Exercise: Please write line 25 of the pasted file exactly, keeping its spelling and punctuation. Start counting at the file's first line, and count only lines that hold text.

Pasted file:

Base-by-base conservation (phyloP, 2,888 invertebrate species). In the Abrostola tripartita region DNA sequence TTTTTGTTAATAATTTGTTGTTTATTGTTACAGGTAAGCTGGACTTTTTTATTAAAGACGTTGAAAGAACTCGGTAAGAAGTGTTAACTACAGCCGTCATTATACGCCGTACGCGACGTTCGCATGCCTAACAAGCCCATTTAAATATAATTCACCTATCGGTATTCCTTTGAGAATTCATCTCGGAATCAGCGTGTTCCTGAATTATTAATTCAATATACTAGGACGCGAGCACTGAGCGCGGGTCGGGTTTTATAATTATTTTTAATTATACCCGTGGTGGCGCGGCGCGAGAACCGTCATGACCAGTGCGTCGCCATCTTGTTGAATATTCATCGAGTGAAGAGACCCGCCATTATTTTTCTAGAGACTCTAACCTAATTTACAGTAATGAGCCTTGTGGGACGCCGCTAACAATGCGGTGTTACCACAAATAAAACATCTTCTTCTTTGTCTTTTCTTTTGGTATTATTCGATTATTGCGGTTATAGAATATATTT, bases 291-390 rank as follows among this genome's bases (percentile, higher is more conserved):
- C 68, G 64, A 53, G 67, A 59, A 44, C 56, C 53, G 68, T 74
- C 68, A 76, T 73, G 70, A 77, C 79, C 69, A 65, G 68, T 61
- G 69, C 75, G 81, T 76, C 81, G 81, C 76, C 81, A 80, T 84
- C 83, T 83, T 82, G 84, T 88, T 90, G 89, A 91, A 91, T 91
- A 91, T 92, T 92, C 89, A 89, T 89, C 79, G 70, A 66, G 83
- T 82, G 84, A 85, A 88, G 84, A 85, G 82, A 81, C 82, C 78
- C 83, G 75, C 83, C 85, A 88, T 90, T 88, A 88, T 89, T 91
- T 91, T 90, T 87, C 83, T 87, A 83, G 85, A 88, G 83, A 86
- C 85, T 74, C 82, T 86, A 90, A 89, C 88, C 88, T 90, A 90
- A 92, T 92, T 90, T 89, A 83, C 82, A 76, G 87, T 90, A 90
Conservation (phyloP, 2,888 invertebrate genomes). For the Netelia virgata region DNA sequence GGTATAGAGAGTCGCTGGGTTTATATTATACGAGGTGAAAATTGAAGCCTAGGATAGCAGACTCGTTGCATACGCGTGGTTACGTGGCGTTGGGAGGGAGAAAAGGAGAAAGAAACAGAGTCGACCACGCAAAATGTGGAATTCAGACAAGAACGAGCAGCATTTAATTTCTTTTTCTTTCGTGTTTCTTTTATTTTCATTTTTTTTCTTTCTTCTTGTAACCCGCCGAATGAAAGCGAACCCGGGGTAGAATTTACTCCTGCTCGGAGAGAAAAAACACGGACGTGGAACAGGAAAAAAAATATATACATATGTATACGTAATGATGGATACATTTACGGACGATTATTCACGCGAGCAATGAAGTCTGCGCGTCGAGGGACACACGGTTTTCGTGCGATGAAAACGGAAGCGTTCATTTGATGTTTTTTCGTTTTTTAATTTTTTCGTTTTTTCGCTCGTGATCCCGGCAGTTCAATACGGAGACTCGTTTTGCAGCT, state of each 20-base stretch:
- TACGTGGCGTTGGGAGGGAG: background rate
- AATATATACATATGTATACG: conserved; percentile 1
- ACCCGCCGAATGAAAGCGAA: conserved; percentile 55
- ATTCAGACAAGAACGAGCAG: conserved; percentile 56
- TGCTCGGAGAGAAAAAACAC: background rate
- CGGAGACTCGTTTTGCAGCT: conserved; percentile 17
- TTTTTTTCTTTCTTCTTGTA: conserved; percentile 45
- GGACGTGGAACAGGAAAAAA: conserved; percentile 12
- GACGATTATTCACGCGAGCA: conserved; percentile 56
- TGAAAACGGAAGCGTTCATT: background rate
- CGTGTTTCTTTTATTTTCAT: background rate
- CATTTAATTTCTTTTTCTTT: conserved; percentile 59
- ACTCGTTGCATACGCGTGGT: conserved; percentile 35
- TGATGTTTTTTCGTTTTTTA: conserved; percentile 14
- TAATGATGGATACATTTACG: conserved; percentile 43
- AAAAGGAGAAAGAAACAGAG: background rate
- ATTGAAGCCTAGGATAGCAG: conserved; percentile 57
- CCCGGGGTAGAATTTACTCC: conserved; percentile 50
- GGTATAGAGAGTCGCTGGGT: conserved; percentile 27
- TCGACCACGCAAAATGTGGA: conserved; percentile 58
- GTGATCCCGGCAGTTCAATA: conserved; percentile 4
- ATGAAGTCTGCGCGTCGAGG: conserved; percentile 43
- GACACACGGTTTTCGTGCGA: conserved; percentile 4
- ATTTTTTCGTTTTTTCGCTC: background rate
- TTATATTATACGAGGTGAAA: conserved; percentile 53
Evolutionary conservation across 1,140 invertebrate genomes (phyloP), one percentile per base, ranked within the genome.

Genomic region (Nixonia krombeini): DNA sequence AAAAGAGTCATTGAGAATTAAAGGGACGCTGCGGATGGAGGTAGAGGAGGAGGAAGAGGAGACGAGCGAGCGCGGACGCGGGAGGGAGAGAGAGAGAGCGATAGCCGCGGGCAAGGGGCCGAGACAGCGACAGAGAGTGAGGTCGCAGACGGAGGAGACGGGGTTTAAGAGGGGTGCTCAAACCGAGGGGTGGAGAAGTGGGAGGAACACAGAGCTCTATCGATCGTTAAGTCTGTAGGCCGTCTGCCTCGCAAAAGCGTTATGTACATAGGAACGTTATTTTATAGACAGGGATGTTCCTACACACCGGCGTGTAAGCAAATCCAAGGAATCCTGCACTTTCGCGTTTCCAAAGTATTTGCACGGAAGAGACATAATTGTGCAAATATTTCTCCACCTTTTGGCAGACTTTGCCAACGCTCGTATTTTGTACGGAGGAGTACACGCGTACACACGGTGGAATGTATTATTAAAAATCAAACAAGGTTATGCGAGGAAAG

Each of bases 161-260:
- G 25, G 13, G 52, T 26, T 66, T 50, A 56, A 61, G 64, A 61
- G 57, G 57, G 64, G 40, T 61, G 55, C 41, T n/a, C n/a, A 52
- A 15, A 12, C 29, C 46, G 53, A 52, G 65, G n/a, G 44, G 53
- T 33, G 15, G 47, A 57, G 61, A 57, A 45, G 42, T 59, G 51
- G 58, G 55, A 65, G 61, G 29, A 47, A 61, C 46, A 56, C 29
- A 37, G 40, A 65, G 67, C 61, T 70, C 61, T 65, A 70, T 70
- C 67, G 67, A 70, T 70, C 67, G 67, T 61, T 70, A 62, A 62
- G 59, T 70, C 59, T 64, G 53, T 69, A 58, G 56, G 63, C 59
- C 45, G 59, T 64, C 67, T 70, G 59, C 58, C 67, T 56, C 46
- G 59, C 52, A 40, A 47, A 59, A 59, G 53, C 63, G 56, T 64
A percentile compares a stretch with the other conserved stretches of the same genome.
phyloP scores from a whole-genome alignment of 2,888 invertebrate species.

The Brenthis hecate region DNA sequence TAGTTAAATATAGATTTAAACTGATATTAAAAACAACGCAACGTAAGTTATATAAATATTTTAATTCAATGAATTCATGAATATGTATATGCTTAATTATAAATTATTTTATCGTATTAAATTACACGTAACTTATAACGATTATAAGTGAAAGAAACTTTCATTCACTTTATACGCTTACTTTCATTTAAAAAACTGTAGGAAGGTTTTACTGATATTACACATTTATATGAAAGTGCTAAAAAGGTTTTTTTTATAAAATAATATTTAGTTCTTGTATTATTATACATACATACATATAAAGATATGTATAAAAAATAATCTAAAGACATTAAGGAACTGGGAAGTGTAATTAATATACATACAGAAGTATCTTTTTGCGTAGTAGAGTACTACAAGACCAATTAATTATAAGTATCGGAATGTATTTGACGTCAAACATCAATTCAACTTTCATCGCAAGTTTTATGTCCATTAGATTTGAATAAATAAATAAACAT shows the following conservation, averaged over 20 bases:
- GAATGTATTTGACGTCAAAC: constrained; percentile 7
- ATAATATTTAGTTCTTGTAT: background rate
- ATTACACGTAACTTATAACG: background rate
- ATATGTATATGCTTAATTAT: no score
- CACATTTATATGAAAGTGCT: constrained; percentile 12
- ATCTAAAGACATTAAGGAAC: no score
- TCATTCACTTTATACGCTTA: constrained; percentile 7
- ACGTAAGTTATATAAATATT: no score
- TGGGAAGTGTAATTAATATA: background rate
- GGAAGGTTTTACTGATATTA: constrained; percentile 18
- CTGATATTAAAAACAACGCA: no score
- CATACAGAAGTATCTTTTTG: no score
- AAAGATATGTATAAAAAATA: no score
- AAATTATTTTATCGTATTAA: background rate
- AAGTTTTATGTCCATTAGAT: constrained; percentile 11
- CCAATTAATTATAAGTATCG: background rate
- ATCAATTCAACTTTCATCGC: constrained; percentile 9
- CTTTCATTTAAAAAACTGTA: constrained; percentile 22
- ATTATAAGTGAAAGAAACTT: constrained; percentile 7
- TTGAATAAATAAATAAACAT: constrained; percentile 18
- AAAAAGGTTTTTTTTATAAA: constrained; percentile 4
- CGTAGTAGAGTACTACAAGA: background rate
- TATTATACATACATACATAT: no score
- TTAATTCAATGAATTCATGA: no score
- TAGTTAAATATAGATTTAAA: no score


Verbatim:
- ACTCGTTGCATACGCGTGGT: conserved; percentile 35